Interestingly, sexual harassment became more prevalent after World War II and as more women progressed into higher ranked positions. Reporting incidents of sexual harassment or sex discrimination produced mixed reactions, none of which ended well for the railwaywomen involved. Wojtczak portrays the pride railwaywomen had of their work and their dedication to the railway. From the detailed descriptions of their work and working conditions we learn that these railwaywomen performed physically demanding and difficult labour, yet found the challenge rewarding despite the discrimination, harassment, unfair work practices and unjust treatment.
Many women were from railway families and the railway was a kind of tradition. Others were attracted to the railway as a part of the national infrastructure and some were drawn to the railway because it was more financially lucrative than stereotypical female work and offered the flexibility required for childrearing. Several women whom Wojtczak interviewed had long careers with the railway. By the end of the book while we see that railwaywomen have made progress in this male-dominated industry, we are left with the sense that railwaywomen still have a long way to go.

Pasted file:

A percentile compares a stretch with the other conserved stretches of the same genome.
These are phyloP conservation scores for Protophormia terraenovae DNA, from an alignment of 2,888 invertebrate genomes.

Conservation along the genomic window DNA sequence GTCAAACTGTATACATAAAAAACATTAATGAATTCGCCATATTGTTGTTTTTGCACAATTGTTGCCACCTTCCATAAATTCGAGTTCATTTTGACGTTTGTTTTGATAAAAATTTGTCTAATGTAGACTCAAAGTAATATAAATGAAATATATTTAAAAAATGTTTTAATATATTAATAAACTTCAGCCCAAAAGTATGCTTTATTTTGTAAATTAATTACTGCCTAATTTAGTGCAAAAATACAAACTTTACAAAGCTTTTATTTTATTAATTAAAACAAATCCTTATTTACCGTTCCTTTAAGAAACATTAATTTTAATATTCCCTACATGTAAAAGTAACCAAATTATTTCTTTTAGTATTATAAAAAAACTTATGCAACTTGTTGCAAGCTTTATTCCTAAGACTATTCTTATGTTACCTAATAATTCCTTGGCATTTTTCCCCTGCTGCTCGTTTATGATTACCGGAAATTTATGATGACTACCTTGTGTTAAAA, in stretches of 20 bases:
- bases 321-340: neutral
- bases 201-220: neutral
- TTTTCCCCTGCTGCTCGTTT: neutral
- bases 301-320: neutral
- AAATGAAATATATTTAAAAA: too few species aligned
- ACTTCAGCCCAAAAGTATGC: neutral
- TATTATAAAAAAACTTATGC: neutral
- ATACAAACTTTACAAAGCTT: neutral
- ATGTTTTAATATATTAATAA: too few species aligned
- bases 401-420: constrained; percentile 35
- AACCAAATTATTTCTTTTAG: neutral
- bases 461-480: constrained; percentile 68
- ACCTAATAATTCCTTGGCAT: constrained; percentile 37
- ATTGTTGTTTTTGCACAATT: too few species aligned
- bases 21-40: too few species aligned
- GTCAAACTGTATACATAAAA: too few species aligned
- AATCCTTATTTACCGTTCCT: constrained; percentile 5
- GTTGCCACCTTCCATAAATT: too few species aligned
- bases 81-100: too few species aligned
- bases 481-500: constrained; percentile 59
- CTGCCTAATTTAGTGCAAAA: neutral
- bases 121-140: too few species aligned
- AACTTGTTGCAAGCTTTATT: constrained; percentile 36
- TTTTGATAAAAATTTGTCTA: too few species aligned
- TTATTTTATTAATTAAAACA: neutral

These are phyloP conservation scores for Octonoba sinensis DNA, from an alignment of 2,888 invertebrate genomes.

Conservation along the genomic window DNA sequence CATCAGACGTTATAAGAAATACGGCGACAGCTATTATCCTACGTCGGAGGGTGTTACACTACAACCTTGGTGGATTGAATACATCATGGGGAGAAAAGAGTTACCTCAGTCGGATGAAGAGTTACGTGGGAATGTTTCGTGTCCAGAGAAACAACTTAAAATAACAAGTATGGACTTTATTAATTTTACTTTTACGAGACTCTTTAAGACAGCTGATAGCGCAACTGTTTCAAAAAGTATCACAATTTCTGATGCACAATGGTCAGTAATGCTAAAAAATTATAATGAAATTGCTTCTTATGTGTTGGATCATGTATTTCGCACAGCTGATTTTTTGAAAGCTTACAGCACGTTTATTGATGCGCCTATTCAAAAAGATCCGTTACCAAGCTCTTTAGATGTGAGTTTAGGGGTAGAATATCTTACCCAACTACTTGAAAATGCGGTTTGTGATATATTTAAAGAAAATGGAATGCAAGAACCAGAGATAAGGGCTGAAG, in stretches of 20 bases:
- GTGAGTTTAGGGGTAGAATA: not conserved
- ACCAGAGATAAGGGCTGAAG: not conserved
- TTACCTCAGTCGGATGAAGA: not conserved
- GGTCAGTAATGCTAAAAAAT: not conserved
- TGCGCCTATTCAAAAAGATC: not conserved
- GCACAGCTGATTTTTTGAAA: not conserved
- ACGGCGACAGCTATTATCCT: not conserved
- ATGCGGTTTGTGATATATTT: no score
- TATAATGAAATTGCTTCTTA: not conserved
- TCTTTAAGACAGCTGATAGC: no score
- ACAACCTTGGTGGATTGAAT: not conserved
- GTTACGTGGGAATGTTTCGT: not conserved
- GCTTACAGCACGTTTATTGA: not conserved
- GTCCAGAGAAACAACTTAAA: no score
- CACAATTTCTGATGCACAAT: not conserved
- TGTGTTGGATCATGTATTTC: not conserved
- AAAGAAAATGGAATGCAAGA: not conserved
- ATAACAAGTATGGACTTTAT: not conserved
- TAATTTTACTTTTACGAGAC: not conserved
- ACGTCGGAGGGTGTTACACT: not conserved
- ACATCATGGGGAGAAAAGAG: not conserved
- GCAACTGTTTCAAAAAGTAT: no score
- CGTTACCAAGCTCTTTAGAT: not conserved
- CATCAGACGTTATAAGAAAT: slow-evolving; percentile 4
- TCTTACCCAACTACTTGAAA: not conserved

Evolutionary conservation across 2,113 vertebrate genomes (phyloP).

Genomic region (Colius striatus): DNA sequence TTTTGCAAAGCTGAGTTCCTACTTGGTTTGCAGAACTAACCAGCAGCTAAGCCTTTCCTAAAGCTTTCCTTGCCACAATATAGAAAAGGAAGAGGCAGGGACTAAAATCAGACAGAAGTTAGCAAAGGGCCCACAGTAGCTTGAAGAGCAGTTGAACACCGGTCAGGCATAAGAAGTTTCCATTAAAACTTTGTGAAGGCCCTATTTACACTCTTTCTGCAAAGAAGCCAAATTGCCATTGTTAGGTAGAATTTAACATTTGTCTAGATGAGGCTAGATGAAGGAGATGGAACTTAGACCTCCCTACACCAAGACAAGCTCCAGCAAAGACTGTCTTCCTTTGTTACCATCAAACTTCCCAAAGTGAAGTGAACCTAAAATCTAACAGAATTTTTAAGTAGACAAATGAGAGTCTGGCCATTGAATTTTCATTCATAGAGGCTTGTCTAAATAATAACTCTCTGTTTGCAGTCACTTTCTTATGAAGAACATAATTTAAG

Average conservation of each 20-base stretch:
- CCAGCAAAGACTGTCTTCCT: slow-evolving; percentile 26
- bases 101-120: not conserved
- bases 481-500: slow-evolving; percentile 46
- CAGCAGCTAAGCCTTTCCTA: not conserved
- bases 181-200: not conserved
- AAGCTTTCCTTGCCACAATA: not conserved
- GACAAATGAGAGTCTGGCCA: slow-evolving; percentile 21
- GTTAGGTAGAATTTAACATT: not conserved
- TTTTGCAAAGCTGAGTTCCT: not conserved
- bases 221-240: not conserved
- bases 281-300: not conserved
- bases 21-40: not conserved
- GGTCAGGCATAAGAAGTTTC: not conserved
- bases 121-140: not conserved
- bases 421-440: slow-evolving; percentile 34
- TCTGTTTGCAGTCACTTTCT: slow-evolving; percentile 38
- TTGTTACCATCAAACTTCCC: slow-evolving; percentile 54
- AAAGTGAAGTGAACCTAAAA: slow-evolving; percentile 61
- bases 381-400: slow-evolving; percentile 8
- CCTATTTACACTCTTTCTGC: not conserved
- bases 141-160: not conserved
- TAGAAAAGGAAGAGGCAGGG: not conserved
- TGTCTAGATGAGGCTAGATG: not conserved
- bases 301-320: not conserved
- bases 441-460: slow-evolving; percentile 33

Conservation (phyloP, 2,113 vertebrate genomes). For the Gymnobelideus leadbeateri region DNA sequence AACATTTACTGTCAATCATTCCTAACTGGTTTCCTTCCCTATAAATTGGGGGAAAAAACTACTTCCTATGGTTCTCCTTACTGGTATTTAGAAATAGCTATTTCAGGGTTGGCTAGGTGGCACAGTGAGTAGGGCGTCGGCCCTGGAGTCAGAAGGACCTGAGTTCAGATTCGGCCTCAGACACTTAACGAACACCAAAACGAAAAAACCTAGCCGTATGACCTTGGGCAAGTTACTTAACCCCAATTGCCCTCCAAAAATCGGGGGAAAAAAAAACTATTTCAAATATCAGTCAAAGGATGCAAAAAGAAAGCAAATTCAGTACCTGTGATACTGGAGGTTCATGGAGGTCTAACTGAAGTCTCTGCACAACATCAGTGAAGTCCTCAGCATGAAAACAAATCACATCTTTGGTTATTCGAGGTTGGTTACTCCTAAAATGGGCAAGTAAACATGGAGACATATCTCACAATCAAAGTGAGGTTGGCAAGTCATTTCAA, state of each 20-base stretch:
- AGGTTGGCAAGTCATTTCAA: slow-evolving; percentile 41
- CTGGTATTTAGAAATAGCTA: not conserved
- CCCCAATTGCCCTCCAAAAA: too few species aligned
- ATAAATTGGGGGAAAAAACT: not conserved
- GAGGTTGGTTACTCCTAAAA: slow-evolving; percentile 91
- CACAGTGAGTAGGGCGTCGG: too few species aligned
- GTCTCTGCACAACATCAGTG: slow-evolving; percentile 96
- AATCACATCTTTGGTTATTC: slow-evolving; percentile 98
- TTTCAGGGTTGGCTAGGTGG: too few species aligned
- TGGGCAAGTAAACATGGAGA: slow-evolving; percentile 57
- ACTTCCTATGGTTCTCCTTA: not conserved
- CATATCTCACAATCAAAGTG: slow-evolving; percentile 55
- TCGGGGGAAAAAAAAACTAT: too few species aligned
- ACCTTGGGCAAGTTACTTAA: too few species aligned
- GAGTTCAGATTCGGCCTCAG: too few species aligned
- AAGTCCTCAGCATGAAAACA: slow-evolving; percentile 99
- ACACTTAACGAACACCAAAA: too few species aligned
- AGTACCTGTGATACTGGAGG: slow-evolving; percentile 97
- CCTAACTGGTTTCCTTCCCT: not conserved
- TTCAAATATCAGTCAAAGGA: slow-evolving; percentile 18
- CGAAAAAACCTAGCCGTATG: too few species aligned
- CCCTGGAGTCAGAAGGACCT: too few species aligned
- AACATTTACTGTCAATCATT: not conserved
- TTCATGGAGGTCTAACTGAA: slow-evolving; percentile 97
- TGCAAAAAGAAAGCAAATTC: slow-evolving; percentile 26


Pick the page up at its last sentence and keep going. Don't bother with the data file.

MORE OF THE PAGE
Railwaywomen: Exploitation, Betrayal and Triumph in the Workplace is an important book for several reasons. Firstly, Wojtczak corrects a significant omission regarding the history of the British railway by focusing on railwaywomen. Secondly, she has brought into the light a piece of women's history that has been left in the dark. Thirdly, this book adds to the accumulated records of women's experience in male-dominated industries; the progress we have made and the challenges that still remain. There are books written about women's experience in the airline industry and the military, and the themes in these accounts are repeated in Railwaywomen. These historical accounts provide feminist organizational theorists with the historical foundation upon which to build theories of change. Mr Hughes was wrong. This book was interesting and could be used as a starting point for further in-depth study into the experience of women within organizations.
Published in Gender, Work & Organization
Volume 15 Issue 4
Page 415-417, July 2008